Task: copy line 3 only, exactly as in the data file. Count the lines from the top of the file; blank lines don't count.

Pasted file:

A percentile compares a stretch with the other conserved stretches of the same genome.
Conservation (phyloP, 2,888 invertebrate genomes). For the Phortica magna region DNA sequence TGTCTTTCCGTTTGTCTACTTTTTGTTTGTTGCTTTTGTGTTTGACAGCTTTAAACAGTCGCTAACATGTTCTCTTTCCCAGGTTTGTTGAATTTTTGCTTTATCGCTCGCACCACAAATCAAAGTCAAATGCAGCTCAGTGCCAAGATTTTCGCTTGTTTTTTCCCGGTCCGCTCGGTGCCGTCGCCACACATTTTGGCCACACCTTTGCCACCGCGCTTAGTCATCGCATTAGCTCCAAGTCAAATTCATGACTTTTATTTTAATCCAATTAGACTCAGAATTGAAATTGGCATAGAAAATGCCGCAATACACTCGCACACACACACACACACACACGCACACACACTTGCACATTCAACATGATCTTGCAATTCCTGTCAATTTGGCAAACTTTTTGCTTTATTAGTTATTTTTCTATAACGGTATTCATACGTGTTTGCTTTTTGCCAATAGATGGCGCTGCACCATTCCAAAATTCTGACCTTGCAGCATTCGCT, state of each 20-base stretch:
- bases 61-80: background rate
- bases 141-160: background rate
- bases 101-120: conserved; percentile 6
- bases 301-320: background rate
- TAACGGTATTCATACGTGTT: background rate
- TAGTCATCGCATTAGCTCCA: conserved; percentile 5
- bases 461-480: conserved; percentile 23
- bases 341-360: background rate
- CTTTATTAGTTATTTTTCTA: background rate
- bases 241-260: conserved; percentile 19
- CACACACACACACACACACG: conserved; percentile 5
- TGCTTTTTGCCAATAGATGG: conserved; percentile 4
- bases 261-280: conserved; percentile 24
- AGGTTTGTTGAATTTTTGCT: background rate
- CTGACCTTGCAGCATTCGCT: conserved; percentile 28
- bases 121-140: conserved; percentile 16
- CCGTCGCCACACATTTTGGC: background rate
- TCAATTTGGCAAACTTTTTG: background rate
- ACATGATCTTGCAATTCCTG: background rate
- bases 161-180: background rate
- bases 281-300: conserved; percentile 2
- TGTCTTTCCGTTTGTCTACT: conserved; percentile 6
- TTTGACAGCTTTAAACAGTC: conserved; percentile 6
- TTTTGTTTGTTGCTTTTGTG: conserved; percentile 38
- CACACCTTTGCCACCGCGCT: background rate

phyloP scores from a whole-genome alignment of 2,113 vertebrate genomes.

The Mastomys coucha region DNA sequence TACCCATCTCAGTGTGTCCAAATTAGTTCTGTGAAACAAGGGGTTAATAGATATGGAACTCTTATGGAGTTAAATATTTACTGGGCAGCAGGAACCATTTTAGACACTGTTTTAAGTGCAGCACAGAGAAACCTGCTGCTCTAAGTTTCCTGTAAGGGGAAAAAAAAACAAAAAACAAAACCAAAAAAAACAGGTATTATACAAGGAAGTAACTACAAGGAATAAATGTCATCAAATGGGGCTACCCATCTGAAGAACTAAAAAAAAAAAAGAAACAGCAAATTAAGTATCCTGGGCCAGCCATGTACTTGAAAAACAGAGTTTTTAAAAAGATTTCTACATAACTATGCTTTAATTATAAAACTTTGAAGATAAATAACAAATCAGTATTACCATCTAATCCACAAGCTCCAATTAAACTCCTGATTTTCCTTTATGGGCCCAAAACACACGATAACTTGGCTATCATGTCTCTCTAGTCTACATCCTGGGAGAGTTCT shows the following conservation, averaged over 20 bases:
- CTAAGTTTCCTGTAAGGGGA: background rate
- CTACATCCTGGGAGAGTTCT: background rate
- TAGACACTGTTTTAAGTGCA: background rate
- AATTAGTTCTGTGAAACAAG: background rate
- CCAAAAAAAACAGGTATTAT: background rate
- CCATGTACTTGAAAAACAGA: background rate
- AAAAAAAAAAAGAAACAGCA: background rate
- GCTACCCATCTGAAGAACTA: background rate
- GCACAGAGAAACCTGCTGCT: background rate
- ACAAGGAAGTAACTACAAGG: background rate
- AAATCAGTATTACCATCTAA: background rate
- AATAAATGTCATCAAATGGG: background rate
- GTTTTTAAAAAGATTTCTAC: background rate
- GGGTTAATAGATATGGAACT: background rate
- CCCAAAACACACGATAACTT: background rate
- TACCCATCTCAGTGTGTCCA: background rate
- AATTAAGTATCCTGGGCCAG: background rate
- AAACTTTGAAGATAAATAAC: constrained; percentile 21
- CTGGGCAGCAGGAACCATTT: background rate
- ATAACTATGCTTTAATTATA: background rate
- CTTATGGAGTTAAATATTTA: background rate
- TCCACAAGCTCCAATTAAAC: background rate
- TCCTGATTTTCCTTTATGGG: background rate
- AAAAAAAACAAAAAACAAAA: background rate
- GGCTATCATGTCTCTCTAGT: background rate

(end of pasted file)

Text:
- bases 61-80: background rate